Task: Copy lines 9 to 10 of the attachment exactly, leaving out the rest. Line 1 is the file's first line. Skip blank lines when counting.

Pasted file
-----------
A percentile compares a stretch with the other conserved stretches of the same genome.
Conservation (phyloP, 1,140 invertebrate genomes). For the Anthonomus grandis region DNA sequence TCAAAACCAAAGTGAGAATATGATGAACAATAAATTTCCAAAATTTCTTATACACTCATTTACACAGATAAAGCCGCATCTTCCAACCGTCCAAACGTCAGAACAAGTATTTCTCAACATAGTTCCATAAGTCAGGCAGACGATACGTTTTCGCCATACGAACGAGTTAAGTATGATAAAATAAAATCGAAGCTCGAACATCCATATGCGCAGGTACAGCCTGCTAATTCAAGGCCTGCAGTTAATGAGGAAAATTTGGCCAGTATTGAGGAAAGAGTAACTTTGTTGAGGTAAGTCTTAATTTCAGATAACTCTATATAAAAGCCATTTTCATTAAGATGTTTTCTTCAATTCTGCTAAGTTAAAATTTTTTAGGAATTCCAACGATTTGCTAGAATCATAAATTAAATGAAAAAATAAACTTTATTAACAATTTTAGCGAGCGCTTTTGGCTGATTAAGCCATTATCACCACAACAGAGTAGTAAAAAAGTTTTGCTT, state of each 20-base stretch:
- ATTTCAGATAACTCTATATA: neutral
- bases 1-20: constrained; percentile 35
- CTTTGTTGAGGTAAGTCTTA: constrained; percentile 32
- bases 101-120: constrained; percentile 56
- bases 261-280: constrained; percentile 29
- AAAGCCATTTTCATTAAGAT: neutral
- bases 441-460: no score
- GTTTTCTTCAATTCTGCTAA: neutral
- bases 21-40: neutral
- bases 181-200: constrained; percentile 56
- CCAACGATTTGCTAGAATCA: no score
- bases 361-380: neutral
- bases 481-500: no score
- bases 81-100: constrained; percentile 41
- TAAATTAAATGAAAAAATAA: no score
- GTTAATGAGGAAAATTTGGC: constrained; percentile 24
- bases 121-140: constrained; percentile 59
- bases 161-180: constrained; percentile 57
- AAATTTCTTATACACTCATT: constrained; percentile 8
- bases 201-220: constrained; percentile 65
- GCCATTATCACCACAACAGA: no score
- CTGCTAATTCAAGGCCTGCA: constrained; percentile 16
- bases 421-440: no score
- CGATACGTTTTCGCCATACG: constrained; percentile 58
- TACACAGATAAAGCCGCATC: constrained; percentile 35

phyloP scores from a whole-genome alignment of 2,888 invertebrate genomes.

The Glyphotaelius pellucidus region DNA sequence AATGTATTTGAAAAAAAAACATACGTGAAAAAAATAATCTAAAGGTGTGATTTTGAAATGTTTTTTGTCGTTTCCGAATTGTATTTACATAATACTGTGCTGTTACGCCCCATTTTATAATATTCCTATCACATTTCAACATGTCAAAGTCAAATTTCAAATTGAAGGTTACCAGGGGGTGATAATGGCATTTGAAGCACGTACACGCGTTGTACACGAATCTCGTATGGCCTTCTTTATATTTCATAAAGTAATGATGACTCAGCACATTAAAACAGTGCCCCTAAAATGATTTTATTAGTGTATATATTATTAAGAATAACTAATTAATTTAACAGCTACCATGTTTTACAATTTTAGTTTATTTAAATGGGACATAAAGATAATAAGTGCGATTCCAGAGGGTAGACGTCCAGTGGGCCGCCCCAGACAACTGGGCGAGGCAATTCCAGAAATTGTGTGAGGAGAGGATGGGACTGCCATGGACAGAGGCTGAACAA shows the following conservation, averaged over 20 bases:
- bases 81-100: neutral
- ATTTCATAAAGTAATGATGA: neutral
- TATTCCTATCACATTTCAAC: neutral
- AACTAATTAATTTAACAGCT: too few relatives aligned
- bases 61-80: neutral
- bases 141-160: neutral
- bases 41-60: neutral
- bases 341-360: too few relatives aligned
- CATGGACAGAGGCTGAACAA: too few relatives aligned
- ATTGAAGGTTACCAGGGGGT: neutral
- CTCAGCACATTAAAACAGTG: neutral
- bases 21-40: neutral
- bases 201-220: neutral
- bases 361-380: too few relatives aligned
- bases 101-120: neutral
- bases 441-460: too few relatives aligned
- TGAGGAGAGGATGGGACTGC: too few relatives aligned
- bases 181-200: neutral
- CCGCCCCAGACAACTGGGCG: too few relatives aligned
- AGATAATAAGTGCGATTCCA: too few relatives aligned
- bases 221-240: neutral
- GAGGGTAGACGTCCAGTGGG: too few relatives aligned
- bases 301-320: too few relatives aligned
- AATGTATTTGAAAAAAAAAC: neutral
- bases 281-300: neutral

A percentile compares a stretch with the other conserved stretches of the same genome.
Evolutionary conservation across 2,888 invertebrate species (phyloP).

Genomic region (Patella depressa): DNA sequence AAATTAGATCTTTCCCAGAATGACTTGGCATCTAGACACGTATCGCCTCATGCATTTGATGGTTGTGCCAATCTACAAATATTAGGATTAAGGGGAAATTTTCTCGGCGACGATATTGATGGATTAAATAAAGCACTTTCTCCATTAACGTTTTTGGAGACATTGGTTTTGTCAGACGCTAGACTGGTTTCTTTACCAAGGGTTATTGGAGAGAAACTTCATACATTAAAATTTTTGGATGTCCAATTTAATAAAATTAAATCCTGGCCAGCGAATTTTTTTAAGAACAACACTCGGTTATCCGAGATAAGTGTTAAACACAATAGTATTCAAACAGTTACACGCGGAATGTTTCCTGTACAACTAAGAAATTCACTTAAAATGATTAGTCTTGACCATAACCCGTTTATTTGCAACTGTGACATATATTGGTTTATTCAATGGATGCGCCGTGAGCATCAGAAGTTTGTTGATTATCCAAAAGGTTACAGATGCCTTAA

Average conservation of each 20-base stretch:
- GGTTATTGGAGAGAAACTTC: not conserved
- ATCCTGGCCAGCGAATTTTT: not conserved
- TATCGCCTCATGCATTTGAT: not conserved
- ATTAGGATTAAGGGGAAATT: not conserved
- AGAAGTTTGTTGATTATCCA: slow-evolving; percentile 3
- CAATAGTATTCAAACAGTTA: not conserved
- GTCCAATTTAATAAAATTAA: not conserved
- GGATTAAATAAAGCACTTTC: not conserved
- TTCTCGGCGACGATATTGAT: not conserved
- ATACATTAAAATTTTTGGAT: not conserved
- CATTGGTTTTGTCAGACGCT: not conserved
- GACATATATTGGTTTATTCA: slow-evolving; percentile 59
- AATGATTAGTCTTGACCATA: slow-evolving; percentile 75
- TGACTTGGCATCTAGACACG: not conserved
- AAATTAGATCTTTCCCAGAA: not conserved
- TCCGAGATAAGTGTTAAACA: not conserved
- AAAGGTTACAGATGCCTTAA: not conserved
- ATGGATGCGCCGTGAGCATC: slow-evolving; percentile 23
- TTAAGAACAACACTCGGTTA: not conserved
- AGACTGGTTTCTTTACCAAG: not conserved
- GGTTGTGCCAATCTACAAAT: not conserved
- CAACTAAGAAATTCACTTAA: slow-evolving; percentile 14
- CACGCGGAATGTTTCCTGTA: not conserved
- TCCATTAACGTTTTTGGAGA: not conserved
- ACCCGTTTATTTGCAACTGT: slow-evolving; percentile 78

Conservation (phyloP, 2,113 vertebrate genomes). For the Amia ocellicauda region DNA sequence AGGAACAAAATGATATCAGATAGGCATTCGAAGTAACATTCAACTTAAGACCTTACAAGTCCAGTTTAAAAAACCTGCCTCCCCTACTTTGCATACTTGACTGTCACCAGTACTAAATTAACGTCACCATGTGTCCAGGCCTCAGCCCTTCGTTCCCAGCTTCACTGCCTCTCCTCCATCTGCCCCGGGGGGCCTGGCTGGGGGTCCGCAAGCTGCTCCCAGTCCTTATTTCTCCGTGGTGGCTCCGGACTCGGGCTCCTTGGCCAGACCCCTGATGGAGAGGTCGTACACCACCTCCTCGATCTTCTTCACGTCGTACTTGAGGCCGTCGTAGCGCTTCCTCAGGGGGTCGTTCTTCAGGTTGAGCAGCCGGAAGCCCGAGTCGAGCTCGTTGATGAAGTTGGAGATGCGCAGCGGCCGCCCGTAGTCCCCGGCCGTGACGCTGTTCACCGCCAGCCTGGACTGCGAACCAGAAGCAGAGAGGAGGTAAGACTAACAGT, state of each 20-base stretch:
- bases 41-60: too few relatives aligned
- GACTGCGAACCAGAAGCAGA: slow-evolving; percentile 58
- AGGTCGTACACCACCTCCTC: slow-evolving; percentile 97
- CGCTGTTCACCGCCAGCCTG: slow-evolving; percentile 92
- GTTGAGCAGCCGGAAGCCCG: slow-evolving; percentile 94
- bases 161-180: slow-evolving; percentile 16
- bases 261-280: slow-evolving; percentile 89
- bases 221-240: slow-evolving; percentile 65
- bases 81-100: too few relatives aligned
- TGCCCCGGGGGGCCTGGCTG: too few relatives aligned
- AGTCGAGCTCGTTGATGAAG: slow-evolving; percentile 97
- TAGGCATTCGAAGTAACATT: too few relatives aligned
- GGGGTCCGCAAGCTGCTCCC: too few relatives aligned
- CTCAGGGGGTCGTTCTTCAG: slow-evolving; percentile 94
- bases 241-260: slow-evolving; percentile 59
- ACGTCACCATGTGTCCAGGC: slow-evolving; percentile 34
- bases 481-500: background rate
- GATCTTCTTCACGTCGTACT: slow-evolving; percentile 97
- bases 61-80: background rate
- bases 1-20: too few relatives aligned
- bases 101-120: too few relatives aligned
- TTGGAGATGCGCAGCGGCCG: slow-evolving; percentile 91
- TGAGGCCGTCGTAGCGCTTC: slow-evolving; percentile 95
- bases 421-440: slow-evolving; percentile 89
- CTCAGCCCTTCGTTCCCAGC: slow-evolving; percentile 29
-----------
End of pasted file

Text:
- bases 441-460: no score
- GTTTTCTTCAATTCTGCTAA: neutral